Asthma Attack: Allergies, Rising Costs Impacting Patients

7 min read

April 17, 2024 – Across the U.S., warmer days have beckoned an earlier spring, and with that, an earlier pollen season and worse seasonal allergies. Pair that with an ongoing respiratory virus season – particularly influenza A and B – and insurance and regulatory issues that have created barriers for patients to get inhalers in 2024, making this a tough time of year for those who struggle with allergies and asthma control.

In Chicago, for instance, adults and kids appear to be having an uptick in allergy and breathing concerns related to the warmer weather, said Juanita Mora, MD, a doctor and CEO at Chicago Allergy Center and a national volunteer medical spokesperson for the American Lung Association.

“Climate change is making allergy seasons longer, with a median of about 20 days longer around the country, which leads to increased carbon dioxide levels, more pollen and environment triggers,” she said. “With pollen levels rising, you really want to get started on nasal steroids and antihistamines, as well as preventive and maintenance inhalers for those who use them.”

Some people with asthma have faced challenges, in particular, because GlaxoSmithKline discontinued Flovent inhalers at the start of this year. Although authorized generic versions have replaced the popular corticosteroid, patients have expressed concerns about what to do, especially if their insurance doesn’t cover the generic version sold by GSK.

In March, three companies – GSK, Boehringer Ingelheim, and AstraZeneca – announced a $35 monthly cap on out-of-pocket costs for their inhaler products, which begins June 1. Mora calls the move “a game-changer,” especially for patients with large deductibles. But until then, patients are keeping a watchful eye on changes with their medications as seasonal flares happen and potential formulary updates are announced.

“The generic isn’t always available, and paying out-of-pocket costs can be difficult for families as well,” she said. “Patients need access to their medications to keep their asthma under good control, which is extremely important at this time of year.”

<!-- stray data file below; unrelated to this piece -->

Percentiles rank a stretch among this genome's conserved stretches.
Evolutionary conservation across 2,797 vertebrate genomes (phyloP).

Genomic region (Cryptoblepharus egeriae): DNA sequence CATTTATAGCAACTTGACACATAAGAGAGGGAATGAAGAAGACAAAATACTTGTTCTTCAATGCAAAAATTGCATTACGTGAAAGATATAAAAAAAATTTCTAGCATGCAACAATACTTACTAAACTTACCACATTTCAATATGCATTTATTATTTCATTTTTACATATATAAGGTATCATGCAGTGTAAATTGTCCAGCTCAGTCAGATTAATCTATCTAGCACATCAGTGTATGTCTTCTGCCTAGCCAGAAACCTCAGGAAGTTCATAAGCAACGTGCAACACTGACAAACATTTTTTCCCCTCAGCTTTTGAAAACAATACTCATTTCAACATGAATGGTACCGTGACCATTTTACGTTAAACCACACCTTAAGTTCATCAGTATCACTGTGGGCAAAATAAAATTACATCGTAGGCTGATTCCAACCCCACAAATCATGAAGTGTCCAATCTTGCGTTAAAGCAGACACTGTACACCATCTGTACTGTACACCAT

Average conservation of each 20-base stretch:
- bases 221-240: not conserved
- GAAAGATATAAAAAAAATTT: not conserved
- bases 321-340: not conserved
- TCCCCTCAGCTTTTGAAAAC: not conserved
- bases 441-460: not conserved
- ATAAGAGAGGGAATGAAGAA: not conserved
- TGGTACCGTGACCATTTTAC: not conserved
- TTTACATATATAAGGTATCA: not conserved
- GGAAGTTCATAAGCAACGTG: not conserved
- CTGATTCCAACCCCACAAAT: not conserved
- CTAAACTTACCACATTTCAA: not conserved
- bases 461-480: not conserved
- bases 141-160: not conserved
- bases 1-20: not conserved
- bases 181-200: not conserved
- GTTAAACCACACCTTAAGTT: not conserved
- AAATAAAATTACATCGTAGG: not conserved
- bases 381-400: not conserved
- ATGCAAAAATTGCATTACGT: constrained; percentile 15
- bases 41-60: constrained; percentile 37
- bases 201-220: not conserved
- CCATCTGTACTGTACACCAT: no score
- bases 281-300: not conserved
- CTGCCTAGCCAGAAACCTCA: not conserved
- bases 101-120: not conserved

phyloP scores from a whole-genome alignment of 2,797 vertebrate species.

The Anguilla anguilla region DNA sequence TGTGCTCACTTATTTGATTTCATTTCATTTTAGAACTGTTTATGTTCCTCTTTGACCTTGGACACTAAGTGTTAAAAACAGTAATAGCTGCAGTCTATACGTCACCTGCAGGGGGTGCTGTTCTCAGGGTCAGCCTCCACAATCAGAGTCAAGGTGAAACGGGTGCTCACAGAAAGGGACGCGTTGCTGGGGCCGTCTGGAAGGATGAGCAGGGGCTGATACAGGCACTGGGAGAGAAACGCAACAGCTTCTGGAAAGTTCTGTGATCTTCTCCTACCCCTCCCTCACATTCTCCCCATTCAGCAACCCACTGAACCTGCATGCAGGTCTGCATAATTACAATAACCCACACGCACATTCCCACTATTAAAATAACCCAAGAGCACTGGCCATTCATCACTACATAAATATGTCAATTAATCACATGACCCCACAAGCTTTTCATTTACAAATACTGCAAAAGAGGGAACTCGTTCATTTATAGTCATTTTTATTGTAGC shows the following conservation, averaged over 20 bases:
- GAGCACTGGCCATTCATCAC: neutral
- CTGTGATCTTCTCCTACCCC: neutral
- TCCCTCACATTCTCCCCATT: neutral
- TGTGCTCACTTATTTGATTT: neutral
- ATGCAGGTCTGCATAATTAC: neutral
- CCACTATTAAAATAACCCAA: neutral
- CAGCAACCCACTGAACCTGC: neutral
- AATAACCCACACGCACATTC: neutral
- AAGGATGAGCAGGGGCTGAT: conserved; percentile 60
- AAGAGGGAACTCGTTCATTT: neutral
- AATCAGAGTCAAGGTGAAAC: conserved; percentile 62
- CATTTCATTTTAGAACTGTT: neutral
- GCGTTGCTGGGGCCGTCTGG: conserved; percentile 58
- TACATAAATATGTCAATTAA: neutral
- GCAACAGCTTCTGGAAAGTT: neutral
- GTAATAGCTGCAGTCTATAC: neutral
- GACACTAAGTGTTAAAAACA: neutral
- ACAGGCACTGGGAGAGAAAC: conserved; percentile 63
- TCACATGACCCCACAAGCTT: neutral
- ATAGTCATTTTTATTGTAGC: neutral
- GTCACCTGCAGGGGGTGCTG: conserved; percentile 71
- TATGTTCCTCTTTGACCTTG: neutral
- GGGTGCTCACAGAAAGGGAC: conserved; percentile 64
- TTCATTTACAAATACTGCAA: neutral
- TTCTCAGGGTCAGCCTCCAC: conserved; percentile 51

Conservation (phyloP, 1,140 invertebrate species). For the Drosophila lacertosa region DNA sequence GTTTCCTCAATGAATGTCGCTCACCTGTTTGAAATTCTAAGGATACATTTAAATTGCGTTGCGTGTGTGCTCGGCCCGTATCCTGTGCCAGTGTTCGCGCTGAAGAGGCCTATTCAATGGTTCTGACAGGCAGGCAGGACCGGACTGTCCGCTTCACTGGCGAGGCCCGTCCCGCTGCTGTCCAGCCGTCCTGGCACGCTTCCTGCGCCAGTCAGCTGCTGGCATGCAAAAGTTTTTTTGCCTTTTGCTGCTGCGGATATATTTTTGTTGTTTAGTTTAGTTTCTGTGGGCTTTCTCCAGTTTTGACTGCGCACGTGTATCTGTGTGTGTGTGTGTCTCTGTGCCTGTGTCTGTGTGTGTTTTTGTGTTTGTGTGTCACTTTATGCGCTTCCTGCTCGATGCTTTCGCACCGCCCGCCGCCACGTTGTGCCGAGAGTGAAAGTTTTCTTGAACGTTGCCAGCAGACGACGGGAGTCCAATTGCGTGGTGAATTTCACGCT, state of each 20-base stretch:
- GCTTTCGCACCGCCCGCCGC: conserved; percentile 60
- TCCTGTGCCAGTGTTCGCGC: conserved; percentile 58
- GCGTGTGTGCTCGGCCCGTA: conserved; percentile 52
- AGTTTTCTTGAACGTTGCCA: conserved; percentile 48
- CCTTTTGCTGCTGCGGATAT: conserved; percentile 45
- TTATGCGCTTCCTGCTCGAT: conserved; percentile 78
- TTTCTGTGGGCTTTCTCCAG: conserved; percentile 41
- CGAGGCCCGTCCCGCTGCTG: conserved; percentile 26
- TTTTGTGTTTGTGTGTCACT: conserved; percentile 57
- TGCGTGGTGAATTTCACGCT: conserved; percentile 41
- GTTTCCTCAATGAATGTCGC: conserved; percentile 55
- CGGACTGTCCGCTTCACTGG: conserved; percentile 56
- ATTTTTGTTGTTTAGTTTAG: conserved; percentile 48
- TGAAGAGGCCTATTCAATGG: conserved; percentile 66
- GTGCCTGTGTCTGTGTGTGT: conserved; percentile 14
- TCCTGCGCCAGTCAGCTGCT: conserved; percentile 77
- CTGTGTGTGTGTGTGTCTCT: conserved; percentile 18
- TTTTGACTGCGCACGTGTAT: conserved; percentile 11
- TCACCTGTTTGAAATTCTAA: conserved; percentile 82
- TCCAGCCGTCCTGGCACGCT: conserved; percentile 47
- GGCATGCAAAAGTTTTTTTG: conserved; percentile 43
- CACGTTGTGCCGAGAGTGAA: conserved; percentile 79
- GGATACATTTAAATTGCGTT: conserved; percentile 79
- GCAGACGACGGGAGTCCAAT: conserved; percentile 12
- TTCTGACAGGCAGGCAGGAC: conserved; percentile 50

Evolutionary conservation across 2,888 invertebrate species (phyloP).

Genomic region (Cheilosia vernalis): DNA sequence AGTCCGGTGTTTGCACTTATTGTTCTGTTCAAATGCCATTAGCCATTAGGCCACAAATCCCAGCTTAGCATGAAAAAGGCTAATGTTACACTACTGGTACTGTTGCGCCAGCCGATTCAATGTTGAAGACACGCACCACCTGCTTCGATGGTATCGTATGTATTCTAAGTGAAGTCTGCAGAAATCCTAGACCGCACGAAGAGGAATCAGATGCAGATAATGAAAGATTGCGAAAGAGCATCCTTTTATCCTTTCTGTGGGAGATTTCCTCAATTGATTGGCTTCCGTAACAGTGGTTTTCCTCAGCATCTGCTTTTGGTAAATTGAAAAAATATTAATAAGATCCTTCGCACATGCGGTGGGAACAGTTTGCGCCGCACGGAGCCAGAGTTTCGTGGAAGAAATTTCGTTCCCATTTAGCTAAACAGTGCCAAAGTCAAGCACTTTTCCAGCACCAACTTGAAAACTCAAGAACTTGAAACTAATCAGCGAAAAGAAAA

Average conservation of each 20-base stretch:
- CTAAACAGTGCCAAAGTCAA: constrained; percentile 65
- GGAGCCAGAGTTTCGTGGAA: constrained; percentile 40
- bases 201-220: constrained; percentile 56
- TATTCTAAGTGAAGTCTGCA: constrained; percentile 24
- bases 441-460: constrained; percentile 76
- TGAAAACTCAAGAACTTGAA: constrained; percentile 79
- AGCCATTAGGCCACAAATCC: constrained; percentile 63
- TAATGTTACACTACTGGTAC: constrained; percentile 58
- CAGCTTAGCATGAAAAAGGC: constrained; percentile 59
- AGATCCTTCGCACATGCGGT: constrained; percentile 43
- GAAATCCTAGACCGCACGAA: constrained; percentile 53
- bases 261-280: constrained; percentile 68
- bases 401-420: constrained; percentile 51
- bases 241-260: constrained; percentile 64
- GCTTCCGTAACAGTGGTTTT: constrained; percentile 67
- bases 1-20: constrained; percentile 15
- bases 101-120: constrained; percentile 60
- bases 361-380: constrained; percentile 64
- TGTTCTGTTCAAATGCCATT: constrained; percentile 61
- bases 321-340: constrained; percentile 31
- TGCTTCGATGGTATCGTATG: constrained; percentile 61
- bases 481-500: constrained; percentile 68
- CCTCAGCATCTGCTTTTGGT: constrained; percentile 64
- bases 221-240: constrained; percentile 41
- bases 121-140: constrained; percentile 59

In Chicago, flu cases remain elevated, Mora said, noting that patients can still receive a vaccine, even though it’s not the typical season for influenza. People who recently traveled for spring break or to see the eclipse, for instance, may have gotten the virus and brought it home, and it could continue to spread at schools and gatherings. As graduation season, Mother’s Day, Memorial Day, and other spring and summer celebrations approach, people should continue to take precautions, she advised. 

“You can do environmental control with allergens as much as you can, such as driving with the windows closed or taking a shower after being outdoors,” she said. “You can also speak with your local allergist about identifying triggers and considering allergy shots or immunotherapy to remain under good control.”

Addressing Regulatory and Insurance Challenges

The U.S. faces unique challenges in meeting global standards for asthma management, which recommends the use of an inhaled corticosteroid plus formoterol (called ICS-formoterol) for SMART therapy (or single maintenance and reliever therapy). The idea is for a single inhaler to contain medication for both fast relief from a steroid and a long-acting bronchodilator for the lungs to help with maintenance.

Although recommended by the National Heart, Lung, and Blood Institute and the Global Initiative for Asthma, the FDA hasn’t approved ICS-formoterol for acute asthma relief or SMART therapy, and in turn, insurance companies won’t pay for enough ICS-formoterol inhalers for SMART therapy use. These barriers make it difficult for U.S. doctors to prescribe this treatment to patients, according to a recent editorial published in The Journal of Allergy and Clinical Immunology: In Practice.

“The research and guidelines are clear that being able to use specific inhalers – which combine a lung opener and a steroid – have better outcomes when you’re experiencing symptoms,” said Nonie Arora, MD, an allergy and immunology fellow at the University of North Carolina at Chapel Hill. Arora co-authored the editorial with colleagues in Maryland and Michigan, who were inspired by their firsthand experiences with patients.

“Right now, it’s hard for us to prescribe these inhalers in a way that’s affordable for patients,” she said. “There are challenges with FDA approval and insurance companies being willing to pay for the inhalers, which makes it more expensive.”

Plus, the struggles related to the Flovent stoppage have hit patients hard. Although people with asthma tend to do well once they switch to an option that works for them, Arora said, it may take weeks or months for them to get used to it, which isn’t ideal at this time of year. The burden has also increased for medical practices, which are fielding dozens of requests.